Powerful Men, Good Men, and Assault

“I did try and fuck her.”

Liam* is a quiet kid who lives down the hall from me in my freshman dorm. We’ve never interacted much; he seems shy.

It’s Zonker Harris Day, a day when almost all the campus gathers on Foss Hill and celebrates “hippie culture.” Liam is in my room and he won’t leave. He is having a very bad trip on what we’d find out was a near-toxic combination of synthetic hallucinogens. My roommate is sitting on her bed, quietly trying to help him. That’s what we women are, we are healers, after all. I tell them I need to change my clothes; Liam says he isn’t going anywhere.

I go to the bathroom to change, giving Liam space. That’s what we women do, we make room for men, after all. On my way to the dorm bathroom down the hall, I tell my friend that something weird is happening and Liam won’t leave my room. My friend says he’s sure it’s fine, this is just what happens, it’s college, after all. That I should just meet him outside on Foss after I change. He walks away and I nod, willing the problem to go away.

Though, when I return to my room from the now near-empty dorm floor, Liam is still there. Now, he has no pants on.

Liam is crouched on the floor of my room, naked from the waist down. He says he loves the drugs because they’ve turned him into a rock star and now he can have what he wants. I ask Liam if he wants to get some air outside. I don’t want that. Liam says the outside scares him. His eyes are wild, dilated so wide they might explode. He locks his gaze on me, and I see that he’s decided his answer lies in me. You’re really hot. He steps toward me.

I’m going to kiss you now. I tell him no. He says yes. He moves in closer. My roommate watches, helpless, from her end of the room. Liam corners me between my bookshelf and my mini-fridge. My arms flail, fending off his touch, and I knock over a bowl of leftover microwave mac and cheese. Milky residue spills on the wall, and the room will smell like powdered white cheddar for weeks.

Liam pins my hands down and I can’t move. I scream, but I don’t think anyone can hear me, so I scream louder, and suddenly, luckily, thankfully Liam is pulled off of me. It’s loud and violent, but in a flash Liam’s hands are back on me, and then suddenly, luckily, thankfully, finally Liam is pulled off me for good and restrained in the hall. We are all crying. I close the door.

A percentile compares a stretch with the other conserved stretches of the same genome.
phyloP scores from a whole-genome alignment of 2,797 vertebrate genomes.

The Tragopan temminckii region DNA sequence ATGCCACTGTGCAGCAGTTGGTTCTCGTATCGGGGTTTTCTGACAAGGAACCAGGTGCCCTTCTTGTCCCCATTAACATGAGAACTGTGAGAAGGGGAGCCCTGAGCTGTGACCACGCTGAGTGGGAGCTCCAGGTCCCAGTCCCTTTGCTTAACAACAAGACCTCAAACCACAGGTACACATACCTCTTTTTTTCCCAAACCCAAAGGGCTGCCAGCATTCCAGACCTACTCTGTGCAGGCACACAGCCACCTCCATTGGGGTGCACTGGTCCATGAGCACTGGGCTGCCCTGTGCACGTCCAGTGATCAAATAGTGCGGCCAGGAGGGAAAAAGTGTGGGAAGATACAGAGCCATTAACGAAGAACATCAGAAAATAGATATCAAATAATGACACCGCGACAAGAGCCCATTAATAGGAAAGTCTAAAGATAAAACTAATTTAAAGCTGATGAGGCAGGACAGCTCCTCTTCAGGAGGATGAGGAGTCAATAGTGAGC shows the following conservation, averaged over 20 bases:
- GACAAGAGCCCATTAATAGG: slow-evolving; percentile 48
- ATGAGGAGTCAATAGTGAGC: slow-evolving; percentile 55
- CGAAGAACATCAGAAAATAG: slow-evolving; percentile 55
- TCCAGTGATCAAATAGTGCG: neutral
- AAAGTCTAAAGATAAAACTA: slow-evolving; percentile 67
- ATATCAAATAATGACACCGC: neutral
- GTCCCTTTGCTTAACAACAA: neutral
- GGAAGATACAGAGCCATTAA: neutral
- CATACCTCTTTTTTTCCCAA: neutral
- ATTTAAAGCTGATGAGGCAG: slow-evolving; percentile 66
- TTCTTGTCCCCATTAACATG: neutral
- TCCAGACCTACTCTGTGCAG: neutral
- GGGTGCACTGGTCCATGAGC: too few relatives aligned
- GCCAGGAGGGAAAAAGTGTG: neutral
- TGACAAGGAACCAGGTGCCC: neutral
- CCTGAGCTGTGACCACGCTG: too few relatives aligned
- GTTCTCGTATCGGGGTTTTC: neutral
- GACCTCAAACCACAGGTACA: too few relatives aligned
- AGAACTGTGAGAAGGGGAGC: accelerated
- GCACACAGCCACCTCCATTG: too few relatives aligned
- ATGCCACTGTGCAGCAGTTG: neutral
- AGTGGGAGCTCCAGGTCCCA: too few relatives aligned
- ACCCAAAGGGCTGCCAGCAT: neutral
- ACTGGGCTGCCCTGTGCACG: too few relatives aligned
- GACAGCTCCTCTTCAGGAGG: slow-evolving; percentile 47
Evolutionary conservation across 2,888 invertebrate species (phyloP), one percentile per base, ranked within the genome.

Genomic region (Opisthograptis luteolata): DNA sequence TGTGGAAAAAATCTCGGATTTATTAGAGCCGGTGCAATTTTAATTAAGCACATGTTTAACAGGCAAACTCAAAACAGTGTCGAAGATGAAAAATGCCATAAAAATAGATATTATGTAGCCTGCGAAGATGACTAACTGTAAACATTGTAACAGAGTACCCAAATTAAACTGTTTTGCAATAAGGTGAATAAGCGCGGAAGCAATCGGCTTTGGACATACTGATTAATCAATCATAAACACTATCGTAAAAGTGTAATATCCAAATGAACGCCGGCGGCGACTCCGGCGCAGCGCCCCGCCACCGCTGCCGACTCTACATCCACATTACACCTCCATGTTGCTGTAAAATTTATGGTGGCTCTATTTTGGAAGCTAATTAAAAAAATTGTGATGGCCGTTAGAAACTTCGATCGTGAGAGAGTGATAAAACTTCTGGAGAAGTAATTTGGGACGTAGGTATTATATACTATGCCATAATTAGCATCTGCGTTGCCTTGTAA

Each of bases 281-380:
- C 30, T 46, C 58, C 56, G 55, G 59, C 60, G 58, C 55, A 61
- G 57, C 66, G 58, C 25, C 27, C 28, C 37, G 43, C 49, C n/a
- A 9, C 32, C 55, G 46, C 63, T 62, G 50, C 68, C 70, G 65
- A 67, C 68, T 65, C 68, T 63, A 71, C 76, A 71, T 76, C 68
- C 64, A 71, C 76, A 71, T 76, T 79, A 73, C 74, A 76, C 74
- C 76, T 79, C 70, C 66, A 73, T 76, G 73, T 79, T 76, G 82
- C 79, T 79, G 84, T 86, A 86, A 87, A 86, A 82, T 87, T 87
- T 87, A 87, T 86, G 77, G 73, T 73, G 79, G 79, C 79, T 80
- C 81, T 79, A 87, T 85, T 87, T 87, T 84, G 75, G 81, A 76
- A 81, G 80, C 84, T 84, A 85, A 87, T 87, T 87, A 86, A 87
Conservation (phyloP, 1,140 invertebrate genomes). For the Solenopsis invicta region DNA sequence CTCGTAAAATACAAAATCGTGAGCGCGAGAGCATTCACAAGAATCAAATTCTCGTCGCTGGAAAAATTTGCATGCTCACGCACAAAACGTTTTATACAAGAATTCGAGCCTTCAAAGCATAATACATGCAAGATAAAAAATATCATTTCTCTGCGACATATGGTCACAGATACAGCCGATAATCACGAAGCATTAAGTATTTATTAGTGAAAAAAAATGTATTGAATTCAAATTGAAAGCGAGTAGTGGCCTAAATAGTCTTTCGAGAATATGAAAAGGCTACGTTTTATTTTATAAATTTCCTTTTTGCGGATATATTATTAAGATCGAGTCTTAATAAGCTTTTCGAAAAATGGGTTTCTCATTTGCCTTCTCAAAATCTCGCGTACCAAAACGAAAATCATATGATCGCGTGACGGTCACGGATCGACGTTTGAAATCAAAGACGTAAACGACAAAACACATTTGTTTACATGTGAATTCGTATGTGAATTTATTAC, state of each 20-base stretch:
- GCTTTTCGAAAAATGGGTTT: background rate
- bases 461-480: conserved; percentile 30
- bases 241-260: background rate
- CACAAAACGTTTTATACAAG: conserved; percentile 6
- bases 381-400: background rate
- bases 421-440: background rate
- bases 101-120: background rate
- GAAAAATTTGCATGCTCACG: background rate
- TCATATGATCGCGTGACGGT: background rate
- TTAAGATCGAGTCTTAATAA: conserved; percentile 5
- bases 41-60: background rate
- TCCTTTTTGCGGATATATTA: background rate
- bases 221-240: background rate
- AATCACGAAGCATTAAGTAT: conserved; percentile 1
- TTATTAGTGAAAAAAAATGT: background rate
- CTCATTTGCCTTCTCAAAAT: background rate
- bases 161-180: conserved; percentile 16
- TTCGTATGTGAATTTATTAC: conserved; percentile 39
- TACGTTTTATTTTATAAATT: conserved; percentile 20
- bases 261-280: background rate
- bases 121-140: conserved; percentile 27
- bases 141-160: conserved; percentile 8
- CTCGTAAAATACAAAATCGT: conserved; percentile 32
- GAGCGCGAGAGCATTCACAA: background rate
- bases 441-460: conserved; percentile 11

“I just start kissing them. It’s like a magnet. Just kiss. I don’t even wait.”

I sit in Dean Scott Backer’s office. He asks me just how much Liam touched me, just how much I said no, just how much drugs he had taken, just how much drugs I had taken. Enough, so much, I don’t know, none. Dean Scott Backer’s eyes dart around the room, finally locking in on my fidgeting hands. Dean Scott Backer tells me he talked to Liam and Liam is very sorry. Dean Scott Backer asks me if I really think a hearing is necessary. I say yes. Liam is charged with harassment, abuse, and sexual misconduct. He is suspended for one semester.

“I moved on her like a bitch, but I couldn’t get there.”

The next semester, Liam returns to campus and I see him in the student center. We both shirk away. Neither one of us wants to remember that day. Attack, harassment, assault… These are words neither one of us knows how to claim as part of our stories.

That same week, I see Liam moving into my dorm. I email Dean Scott Backer, who didn’t realize this would be an issue. He was on a lot of drugs, though, so… You weren’t injured, were you? So he just said he was going to kiss you, but he didn’t actually, right? So it was just words.

“When you’re a star, they let you do it.”

I don’t know if my story is really one of assault or just of an acid trip gone wrong. Is it toxic masculinity, a man claiming what he feels entitled to, or just a boy who didn’t know how to ask? I don’t know if I was gaslit, or if I’m doing my usual neurotic bit of questioning everything, or if I’m just being empathetic. I don’t know.

I do know that when my friend calls me a survivor, I don’t feel comfortable with that identity. If I am a survivor, it’s only because I’ve survived and continue to survive what we all experience. You know: locker room talk.

“Grab them by the pussy. You can do anything.”

Almost five years later, a misogynist is exploiting his influence to campaign for the most powerful office in the world.

Almost five years later, the Boston Globe reveals that Dean Scott Backer is a sexual predator himself.

Almost five years later, I wake up crying, thinking about what it feels like to lose control of a space and a body that are mine. I cry thinking about the warm, kind, good arms wrapped around me, the ones I invited to share my bed, the ones that respect me and my agency. I cry thinking about the men who never learned that kind of respect. You are strong. I nod; I don’t need him to tell me that, but it’s nice to hear. He holds me tighter. You know none of it was your fault. I tell him I know. But I keep crying, because I don’t think it was Liam’s fault either.

*Name changed.

Originally published at www.sarahhallecorey.com on October 12, 2016.

Sarah is a writer, filmmaker, and digital content creator who produces work about feminism, feelings, pop culture, and everything in between. You can read more of Sarah’s writing here and here, and subscribe to her newsletter Pop Warrior here.

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